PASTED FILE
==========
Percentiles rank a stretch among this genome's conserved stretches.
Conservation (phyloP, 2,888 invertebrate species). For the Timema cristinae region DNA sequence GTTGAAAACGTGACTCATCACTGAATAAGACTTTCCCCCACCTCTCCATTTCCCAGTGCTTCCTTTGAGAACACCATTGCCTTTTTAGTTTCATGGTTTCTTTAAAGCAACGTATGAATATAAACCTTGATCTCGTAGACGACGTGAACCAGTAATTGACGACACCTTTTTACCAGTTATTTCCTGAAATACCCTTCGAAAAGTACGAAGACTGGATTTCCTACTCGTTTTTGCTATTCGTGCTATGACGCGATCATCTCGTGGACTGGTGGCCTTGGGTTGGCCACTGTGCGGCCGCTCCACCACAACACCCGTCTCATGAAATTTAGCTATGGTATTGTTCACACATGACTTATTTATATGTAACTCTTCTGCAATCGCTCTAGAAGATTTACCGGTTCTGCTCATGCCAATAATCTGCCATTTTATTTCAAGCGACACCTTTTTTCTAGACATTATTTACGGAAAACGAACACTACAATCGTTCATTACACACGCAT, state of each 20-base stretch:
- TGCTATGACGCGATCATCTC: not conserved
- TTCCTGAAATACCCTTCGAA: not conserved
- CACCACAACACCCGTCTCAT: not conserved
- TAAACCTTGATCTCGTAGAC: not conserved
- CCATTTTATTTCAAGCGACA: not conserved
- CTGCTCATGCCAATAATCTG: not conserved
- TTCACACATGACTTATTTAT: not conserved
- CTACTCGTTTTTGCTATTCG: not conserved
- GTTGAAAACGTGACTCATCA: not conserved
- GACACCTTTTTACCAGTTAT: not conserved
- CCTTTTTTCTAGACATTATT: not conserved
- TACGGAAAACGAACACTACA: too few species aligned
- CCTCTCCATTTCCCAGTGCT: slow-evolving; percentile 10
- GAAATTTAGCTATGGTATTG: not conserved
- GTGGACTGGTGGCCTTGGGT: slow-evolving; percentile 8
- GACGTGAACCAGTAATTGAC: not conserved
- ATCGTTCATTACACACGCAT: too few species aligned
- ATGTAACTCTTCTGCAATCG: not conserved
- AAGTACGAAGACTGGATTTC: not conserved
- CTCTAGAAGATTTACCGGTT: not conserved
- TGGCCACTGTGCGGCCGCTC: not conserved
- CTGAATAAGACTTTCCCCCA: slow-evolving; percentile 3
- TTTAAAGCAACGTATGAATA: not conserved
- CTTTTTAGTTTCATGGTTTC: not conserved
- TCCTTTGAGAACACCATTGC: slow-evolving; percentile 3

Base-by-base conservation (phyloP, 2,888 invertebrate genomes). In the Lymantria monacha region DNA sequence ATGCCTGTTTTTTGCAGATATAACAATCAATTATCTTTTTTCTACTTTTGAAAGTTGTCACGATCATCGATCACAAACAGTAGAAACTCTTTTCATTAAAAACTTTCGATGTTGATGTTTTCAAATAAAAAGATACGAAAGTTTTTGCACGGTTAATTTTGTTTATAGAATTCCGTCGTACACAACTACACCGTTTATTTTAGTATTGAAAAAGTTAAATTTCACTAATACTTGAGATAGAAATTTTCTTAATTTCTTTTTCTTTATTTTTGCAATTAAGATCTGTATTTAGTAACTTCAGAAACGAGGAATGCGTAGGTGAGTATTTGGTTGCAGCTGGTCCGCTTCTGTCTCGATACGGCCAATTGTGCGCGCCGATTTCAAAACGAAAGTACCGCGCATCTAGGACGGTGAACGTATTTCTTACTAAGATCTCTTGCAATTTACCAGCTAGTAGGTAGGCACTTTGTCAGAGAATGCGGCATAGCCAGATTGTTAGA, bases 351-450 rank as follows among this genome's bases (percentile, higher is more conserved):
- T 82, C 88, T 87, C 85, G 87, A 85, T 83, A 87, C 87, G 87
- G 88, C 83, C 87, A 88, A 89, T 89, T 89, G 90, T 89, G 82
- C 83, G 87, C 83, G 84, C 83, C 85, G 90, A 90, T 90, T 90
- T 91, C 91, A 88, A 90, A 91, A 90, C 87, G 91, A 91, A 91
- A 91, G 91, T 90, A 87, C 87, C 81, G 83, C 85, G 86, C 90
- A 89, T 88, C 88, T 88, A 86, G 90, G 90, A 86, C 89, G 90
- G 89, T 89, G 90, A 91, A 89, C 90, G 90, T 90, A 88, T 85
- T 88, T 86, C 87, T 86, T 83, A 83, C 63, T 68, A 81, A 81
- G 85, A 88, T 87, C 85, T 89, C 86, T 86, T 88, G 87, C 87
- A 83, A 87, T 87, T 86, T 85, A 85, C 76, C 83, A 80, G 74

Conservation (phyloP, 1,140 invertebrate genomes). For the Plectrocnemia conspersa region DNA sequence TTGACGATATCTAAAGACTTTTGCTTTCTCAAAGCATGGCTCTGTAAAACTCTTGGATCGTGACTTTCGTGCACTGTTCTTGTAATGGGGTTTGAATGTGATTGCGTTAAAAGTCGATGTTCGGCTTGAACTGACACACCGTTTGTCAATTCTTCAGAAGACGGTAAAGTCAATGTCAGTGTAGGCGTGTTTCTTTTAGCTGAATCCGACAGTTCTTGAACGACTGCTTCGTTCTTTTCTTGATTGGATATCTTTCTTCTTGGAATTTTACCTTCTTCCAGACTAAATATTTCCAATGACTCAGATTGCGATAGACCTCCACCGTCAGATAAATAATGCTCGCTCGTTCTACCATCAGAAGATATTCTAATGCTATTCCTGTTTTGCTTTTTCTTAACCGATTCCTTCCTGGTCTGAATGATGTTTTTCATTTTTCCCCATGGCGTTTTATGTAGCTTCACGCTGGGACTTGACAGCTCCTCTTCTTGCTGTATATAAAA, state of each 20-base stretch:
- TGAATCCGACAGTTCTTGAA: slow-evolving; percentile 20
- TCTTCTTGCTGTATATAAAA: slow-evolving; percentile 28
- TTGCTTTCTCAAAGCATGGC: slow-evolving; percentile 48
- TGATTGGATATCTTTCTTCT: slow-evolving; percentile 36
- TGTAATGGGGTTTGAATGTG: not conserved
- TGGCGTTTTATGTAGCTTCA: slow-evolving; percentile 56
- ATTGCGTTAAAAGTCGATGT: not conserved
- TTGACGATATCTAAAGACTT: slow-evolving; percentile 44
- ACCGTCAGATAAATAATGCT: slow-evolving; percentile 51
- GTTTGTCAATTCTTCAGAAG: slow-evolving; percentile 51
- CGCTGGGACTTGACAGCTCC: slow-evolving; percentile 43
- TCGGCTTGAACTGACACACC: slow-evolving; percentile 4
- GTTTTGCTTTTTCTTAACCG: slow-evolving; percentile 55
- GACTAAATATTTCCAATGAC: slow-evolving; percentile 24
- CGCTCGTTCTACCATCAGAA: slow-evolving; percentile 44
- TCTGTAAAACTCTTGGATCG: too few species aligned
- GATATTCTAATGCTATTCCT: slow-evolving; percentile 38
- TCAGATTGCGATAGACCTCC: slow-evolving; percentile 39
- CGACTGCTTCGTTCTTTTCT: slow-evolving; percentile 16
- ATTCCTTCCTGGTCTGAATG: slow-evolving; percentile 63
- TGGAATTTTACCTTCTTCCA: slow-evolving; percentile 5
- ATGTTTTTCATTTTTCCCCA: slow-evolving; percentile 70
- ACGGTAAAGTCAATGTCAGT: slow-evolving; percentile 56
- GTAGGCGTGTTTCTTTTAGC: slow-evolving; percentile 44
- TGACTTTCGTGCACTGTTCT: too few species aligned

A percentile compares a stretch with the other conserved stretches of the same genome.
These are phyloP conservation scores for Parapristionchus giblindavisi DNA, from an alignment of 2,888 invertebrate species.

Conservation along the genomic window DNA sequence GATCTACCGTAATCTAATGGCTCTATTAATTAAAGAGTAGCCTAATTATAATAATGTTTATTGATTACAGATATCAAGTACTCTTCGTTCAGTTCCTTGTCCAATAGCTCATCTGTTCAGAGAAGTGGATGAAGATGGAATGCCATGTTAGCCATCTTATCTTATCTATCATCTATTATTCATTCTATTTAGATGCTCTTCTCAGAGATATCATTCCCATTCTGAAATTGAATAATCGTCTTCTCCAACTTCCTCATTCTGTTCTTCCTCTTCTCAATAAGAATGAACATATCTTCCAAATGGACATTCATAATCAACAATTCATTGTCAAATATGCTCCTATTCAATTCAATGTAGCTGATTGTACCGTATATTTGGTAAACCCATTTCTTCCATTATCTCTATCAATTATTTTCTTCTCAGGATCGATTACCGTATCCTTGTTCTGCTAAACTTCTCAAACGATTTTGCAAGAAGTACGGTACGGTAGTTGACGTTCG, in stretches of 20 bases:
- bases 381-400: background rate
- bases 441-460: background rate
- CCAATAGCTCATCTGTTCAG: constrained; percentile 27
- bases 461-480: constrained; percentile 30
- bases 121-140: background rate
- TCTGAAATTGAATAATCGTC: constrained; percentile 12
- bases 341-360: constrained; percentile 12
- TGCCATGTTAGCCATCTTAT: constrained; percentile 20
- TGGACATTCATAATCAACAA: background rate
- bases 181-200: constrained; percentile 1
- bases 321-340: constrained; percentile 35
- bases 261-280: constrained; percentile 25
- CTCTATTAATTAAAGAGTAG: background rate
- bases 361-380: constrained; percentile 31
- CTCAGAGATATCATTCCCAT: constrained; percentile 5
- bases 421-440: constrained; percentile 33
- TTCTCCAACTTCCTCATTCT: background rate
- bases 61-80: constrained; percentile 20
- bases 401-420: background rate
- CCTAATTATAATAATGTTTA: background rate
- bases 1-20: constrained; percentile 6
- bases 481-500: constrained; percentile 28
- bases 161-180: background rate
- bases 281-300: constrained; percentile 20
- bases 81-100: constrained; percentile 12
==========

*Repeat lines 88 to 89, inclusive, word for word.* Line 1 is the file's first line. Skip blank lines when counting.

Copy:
- bases 1-20: constrained; percentile 6
- bases 481-500: constrained; percentile 28